Review: Dev Patel displays directing and action chops in ‘Monkey Man’

The film was originally set for streaming until Jordan Peele championed it.
(Universal Pictures)

Director/writer/star Dev Patel successfully takes a 180-degree turn from his romantic-comedy roots in his latest feature film “Monkey Man.”

The action-revenge movie will remind you of other films in the genre. It even references the Keanu Reeves’ franchise “John Wick,” but that doesn’t make the film any less exciting or entertaining.

During a spring movie schedule that has featured films deemed too flat for the summer — the latest “Godzilla x Kong” and “Ghostbusters” sequels — Patel, known best for his starring role in 2008’s “Slumdog Millionaire” serves up a winner of an action movie in his directorial debut that has the heart to lift it beyond the realm of your usual action fare.

The film was originally scheduled to go the streaming route until Jordan Peele, director of “Get Out” and “Nope,” championed the film as a producer and pushed the movie into theaters.

We the movie-going public are the benefactors.

After the masterpiece “Dune 2,” Patel’s “Monkey Man” is my next favorite film I’ve seen in theaters that opened in 2024.

The movie is gritty but slick in all the right ways, and while it will remind you of the Wick movies in certain aspects, it is a bit more grounded and yet more bloody and brutal particularly in the grim final act.

The film is set in India and delves into Hindu religious symbolism, giving it a unique flavor and a cultural perspective that stands out against the usual action film fray.

Patel’s character, Kid, is introduced as a boy enamored by the stories of Hanuman, a Hindu deity, told to him by his mother Neela,(Adithi Kalkunte). When the film flashes forward to the present, Kid, who now has scarred hands, wears a monkey mask to honor his hero while competing in an underground fight club that’s run by Tiger (Sharlto Copley), a greasy underground hood, who pays Kid to take a fall and bleed out in the pre-arranged match.

Kid’s plan is to garner a job at the King’s Club, a high-end house of ill repute, but he runs into trouble by falling for Sita (Sobhita Dhulipala) , a server there.

Kid gets jealous when the high-end clientele make untoward advances, but keeps his cool as he works toward a revenge scheme against corrupt cop Rana (Sikander Kher). When the Kid attacks Rana, his plan goes awry, placing him on the run.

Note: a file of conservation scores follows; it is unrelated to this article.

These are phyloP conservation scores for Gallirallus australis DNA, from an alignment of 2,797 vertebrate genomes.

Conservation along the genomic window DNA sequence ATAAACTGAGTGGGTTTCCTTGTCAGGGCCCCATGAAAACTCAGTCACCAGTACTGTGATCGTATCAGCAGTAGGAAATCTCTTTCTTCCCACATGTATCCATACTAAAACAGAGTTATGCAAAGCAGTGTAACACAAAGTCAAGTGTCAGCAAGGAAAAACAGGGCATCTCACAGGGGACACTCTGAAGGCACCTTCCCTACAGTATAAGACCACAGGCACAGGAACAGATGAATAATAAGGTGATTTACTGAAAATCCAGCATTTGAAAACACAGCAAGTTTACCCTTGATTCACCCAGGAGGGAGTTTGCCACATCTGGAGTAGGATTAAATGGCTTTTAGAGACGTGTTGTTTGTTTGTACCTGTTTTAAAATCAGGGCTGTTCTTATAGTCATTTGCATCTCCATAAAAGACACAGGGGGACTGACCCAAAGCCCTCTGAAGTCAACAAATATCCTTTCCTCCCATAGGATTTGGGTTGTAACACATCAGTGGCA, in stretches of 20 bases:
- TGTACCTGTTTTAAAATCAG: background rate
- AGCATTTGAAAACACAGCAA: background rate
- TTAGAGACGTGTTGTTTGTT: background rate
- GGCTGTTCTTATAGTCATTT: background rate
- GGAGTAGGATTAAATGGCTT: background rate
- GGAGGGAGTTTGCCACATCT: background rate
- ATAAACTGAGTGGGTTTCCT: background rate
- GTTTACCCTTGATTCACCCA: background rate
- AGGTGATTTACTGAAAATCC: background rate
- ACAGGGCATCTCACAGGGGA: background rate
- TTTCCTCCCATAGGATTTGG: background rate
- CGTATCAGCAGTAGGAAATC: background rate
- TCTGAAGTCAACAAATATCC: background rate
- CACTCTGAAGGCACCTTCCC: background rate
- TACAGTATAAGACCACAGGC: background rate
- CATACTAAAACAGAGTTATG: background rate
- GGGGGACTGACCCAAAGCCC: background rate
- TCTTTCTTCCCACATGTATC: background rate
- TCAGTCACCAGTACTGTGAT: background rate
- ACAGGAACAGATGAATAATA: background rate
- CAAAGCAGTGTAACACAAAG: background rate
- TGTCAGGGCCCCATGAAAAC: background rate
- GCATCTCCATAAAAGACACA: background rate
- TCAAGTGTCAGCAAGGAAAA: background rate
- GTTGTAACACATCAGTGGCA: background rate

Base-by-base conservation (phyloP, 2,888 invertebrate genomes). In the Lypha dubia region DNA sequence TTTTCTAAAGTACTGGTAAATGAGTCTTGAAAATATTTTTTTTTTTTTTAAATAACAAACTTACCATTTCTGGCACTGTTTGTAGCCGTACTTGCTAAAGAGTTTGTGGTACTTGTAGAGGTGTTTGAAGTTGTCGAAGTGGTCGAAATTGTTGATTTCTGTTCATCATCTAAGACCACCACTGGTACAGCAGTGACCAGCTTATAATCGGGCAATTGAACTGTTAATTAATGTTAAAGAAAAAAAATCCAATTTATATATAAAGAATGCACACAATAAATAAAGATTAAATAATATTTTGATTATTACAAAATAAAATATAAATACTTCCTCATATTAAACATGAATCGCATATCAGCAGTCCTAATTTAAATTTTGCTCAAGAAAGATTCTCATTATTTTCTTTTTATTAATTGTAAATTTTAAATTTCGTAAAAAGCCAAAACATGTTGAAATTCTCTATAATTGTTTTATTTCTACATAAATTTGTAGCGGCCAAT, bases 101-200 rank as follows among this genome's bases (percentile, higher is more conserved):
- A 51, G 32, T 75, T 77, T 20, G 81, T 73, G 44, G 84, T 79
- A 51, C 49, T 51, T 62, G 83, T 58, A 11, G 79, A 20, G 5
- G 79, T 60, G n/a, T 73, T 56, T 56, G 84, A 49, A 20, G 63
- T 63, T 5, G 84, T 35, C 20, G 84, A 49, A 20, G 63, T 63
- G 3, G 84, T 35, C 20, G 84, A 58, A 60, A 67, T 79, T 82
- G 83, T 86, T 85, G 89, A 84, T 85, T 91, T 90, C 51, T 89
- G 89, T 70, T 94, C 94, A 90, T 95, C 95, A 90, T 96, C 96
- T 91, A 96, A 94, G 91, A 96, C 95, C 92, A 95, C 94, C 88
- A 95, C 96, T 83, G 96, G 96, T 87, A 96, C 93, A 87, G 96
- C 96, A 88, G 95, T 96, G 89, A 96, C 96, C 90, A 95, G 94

The film is action-packed, deploying unusual angles and quick cuts in a manner some will find exciting while others might find confusing. A little bit goes a long way with such camera moves, but for the most part cinematographer Sharone Meir deploys enough restraint not to nauseate his viewers.

The break-neck pacing slows considerably — perhaps too much — in the second act as the Kid licks his wounds among a group led by wiseman Alpha (Vipin Sharma) before we get our obligatory action-movie training sequence.

The calm lulls you to sleep, but the bloody finale slaps you awake with mini sequence after mini sequence of brutal action.

Patel’s Kid is not the gentle soul the actor grew famous for playing in movies like “The Best Exotic Marigold Hotel” or “Lion.” He is an avenging angel of sorts meeting out justice with violence, pain, and suffering for those whom he feels deserve it. He’s kinda like a Hindu Batman.

The muscled-up Patel makes every bit of this movie work in an effort that is worthy of a sequel if not a franchise. So far, it’s the best action movie of the year.

The movie earns its ‘R’ rating with bloody violence, adult language, and sexual content/nudity.

(R) 2 hr. 1 min.
Grade: B

New in Local Theaters – April 5, 2024

  • Monkey Man (R) 2 hr. 1 min. (trailer)
    AMC Fiesta Square, Malco Razorback, Malco Springdale, Malco Pinnacle, Malco Towne
  • The First Omen (R) 2 hr. (trailer)
    AMC Fiesta Square, Malco Razorback, Malco Springdale, Malco Pinnacle, Malco Towne, Skylight
  • Wicked Little Letters (R) 1 hr. 42 min. (trailer)
    AMC Fiesta Square, Malco Razorback, Malco Pinnacle
  • Family Star (NR) 2 hr. 35 min. (trailer)
    AMC Fiesta Square, Malco Pinnacle

Classic Corner – Gone With the Wind

The Malco Razorback and Pinnacle theaters will be showing “Gone With the Wind” at 1 p.m. Sunday, April 7 in celebration of its 85th anniversary.

The 1939 epic adaptation of Margret Mitchell’s historical romance novel is definitely dated, but the sweeping love story of Scarlet O’Hara (Vivien Leigh) and Rhett Butler (Clark Gable) set against the backdrop of the American Civil War and the Reconstruction period remains engrossing.

The burning of Atlanta remains as one of the most amazing scenes ever committed to film, staged nearly perfectly by director Victor Fleming.

The film was nominated for 13 Academy Awards and won eight, including Best Picture, Best Director for Fleming, Best Supporting Actress for the incomparable Hattie McDaniel, and Best Actress for Leigh.

Though the movie is captivating on television, it was made to be seen on the big screen.